P669Intraventricular dyssynchrony with normal left ventricular function in subjects with inferolateral early repolarization syndrome


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Abstract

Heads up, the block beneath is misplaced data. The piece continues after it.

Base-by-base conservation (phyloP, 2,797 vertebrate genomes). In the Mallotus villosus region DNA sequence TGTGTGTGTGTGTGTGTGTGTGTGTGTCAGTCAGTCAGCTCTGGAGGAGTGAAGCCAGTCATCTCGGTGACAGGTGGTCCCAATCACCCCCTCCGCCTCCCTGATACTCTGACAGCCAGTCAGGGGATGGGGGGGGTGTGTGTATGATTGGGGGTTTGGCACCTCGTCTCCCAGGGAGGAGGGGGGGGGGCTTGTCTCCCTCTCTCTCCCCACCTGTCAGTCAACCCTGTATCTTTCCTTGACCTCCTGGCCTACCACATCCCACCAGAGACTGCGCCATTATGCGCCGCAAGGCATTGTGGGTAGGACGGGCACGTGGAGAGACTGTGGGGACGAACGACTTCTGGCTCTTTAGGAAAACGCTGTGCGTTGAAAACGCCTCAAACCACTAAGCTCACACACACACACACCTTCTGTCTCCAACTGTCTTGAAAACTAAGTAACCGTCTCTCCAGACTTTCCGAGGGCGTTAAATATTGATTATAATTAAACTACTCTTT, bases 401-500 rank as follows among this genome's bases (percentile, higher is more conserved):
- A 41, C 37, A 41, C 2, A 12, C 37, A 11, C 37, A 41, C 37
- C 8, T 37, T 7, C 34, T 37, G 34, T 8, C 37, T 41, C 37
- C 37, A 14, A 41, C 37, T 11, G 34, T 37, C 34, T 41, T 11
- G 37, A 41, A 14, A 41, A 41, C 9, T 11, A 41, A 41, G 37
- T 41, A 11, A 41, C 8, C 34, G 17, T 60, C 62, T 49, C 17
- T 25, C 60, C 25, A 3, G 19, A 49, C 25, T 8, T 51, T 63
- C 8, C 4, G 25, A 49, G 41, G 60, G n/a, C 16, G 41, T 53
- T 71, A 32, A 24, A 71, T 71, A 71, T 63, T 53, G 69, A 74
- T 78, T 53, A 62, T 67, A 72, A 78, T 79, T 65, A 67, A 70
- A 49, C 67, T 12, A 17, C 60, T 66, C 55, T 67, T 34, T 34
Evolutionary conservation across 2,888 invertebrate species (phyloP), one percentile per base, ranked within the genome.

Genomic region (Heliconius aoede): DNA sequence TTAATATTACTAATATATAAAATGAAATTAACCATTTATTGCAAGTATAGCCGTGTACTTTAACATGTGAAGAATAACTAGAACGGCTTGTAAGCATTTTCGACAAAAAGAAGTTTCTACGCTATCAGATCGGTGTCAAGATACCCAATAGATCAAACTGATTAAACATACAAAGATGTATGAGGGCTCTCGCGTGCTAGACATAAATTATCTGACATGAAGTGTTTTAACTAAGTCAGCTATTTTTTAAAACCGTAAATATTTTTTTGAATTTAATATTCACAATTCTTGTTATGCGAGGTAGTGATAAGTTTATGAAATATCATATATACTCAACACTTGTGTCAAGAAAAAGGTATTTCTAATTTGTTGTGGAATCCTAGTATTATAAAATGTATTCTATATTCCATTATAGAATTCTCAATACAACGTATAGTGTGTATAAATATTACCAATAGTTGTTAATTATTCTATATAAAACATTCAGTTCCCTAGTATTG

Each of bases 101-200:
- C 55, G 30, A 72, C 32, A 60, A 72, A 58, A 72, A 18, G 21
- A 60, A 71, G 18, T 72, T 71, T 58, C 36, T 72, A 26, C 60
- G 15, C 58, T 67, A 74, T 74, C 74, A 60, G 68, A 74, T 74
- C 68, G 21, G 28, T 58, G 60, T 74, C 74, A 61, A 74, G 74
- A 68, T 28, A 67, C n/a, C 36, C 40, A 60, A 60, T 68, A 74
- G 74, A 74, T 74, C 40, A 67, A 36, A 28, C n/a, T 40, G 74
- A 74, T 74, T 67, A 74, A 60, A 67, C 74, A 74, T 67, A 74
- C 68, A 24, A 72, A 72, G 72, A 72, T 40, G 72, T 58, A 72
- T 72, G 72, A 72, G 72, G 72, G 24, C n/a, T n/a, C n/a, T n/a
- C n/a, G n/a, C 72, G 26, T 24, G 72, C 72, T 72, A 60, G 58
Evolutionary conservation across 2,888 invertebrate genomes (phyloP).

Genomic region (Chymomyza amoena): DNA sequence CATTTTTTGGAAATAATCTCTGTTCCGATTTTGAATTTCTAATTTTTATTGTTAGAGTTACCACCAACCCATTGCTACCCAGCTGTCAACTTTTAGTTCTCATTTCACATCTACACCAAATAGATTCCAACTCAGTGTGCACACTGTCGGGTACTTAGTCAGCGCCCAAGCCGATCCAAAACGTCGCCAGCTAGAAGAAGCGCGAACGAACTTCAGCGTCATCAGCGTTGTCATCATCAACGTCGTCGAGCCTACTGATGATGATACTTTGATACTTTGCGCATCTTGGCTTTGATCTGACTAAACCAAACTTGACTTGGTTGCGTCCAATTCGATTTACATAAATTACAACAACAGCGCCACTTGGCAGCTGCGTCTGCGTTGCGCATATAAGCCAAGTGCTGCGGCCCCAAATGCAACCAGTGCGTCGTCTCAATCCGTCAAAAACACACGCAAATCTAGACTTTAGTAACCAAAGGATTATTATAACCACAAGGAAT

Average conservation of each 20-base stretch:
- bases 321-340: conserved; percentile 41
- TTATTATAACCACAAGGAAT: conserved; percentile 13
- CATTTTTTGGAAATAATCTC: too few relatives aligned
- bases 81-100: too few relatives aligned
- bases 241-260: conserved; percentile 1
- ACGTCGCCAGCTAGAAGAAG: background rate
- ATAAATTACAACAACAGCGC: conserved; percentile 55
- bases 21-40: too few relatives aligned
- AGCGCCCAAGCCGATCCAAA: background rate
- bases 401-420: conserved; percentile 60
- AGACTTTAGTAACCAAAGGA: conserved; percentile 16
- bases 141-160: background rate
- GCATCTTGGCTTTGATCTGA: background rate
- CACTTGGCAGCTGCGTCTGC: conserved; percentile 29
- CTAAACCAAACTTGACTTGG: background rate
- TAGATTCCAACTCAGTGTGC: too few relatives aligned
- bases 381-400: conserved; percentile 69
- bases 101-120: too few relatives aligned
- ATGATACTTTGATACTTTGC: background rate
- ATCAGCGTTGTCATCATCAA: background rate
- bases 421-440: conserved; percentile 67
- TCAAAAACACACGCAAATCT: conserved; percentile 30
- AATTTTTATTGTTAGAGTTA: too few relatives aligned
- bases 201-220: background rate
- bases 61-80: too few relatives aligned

Early repolarisation syndrome (ERS) is a well-recognized idiopathic electrocardiographic (ECG) phenomenon characterized by prominent J wave and ST-segment elevation. The syndrome shares cellular, ionic, and ECG similarities with the Brugada syndrome and, therefore, its arrhythmogenic potential still remains unknown. Moreover, there is no significant data regarding echocardiographic findings in ERS, and since the ECG changes are localized, we hypothesised that subtle parameters of systolic and/or diastolic function and synchrony might be affected.Methods: 18 subjects (27±5 years, 14 males) with infero-lateral ERS were compared to 14 healthy subjects with normal ECG, age- and sex- matched. 2D and 3D echocardiography, and tissue Doppler and speckle tracking imaging were performed and the following parameters were assessed: structural and functional conventional echo parameters, systolic and diastolic tissue velocities, global strain and strain rate, and cardiac synchrony (atrio-, intra-, and inter- ventricular).Results: By comparison with normals, subjects with ERS had increased intraventricular dyssynchrony (higher SD of time-to-peak Sm of the 12 left ventricular segments: 19.0±5.7 vs. 14.4±4.3, p<0.05), due mainly to an increased time-to-peak Sm of the infero-lateral segments (by comparison with septal times), whereas interventricular electromecanical delay was lower (16.9±8.6 vs. 31±9.5, p<0.001). However, parameters of longitudinal systolic function (strain and velocities), and global diastolic function (E/A: 1.9±0.2 vs. 1.5±0.2; E/E': 6.5±1.0 vs. 7.3±1.1, both p<0.05) were similar or even better in subjects with ERS Meanwhile, filling time was longer in subjects with ERS (57.7±4.1 vs. 52.8±4.7%, p<0.05), while all other structural and functional parameters were similar.Conclusion: Subjects with infero-lateral ERS have significant intraventricular dyssynchrony due to a prolonged electromechanical activation into the segments with ERS. These subtle changes, suggesting particular properties of the action potential in these segments, are not associated with any other structural or functional changes, however, on a long-term, this regional dyssynchrony might affect LV function and might induce arrhythmias

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